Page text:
this product is unavailable for purchase using a firm account, please log in with a personal account to make this purchase.

No settlement yet on e-system


Cite as: (2008) 82(7) LIJ, p. 23

The legal profession remains wary of e-conveyancing while insurance issues remain unresolved.

Victoria’s online property settlement scheme is yet to gain the endorsement of the legal profession, despite six months of negotiations over the e-conveyancing model’s legal framework.

LIV CEO Mike Brett Young said until the professional indemnity insurer for the state’s lawyers, the Legal Practitioners’ Liability Committee (LPLC), was happy with the Electronic Conveyancing Victoria (ECV) structure, the LIV would not recommend its use.

“We want to make sure lawyers are adequately covered by insurance if they become involved in the e-conveyancing system,” he said.

E-conveyancing has become a contentious issue with the Victorian system jostling for prime position alongside the National Electronic Conveyancing System (NECS) – which remains under development.

“We really don’t know which is the best system, but what we would like to see is that whichever system is used, it be taken up by all the states. There is an opportunity here for some real harmonisation,” Mr Brett Young said.

On 12 May, ECV completed its first online transaction – a transfer by two Melbourne conveyancing firms, in conjunction with Bendigo and Adelaide Banks – prompting calls from the State Revenue Office for other banks to use ECV.

The Victorian government introduced ECV last November after spending six years and about $40 million developing the online model.

Fees for paper conveyancing transactions were subsequently increased in an attempt to get users to switch to the more efficient electronic system.

Some states have reportedly expressed interest in using Victoria’s system, while other stakeholders say they will not support a collection of state-based systems over NECS.

ECV has been shunned by the major banks, which want a system they can use across all state jurisdictions, and by lawyers, who point to the potential for increased liability.

LPLC claims solicitor Justin Toohey said negotiations with the Department of Sustainability and Environment (DSE) were continuing.

“The legal framework has been through two or three different versions and we have commented on them, and we are waiting for the government to come back with an amended version,” he said.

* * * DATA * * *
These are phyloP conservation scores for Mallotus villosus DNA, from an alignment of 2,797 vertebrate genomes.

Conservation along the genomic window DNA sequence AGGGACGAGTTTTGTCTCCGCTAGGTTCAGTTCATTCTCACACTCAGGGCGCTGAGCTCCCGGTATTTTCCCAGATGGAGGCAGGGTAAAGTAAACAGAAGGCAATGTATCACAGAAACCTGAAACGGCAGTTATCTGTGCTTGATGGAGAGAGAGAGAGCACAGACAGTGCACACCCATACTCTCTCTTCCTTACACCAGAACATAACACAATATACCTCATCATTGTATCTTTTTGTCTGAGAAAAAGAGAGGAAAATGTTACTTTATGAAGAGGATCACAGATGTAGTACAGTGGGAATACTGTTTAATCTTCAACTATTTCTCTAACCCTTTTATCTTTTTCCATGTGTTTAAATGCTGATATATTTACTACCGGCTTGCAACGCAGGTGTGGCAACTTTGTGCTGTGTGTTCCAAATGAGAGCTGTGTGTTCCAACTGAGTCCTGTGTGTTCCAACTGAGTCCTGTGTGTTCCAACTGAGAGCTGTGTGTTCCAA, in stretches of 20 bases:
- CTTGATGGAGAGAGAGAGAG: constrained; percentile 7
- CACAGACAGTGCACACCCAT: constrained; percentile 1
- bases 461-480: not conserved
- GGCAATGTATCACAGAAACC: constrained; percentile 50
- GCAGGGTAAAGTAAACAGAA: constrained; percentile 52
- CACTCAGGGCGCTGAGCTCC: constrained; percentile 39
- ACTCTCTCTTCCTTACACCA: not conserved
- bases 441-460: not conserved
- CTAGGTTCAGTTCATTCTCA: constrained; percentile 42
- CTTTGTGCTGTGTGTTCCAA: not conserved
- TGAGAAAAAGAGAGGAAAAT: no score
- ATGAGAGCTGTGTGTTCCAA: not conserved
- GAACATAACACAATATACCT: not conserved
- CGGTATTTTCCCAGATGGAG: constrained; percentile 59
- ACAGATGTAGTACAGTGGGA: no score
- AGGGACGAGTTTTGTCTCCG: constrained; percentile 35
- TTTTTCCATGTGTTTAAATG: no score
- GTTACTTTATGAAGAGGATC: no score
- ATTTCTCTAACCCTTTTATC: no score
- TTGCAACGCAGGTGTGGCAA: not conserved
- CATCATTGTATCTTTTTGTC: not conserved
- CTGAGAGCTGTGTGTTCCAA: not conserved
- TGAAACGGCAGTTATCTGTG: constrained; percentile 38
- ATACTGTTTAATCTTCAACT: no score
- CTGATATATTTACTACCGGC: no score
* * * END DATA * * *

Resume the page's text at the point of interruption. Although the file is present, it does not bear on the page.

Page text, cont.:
In a six-page letter in May to Land Victoria executive director and registrar of titles Chris McRae, the LPLC outlined its concerns relating to “significant transfers of risk to the legal profession”.

The letter also stated that a proper compensation framework was essential if consumers were to have confidence in any e-conveyancing system.

“The requirement for a proper compensation system is at the heart of LPLC’s submissions about risk allocation in relation to the ECV project,” the May letter said.

“In one sense, LPLC has been concerned that the rules/requirements have been ‘drafted around’ the committee’s insurance policy, rather than starting from a position of asking what is a fair and reasonable allocation of risk for professional advisers acting as participants in the system to be expected to shoulder, and then drafting accordingly,” the letter said.

Mr Toohey said the LPLC did not want to be drawn into the political and business debate about ECV and NECS and would not be “taking sides” with either.

LIV Property and Environmental Law Section solicitor Karen Cheng said solicitors should liaise with the LPLC to ensure they were fully aware of the liability and insurance issues surrounding e-conveyancing.

She said once an e-conveyancing model was endorsed by the LPLC, the LIV would conduct a series of professional development seminars to make sure lawyers fully understood how it worked.


Leave message

 Security code
LIV Social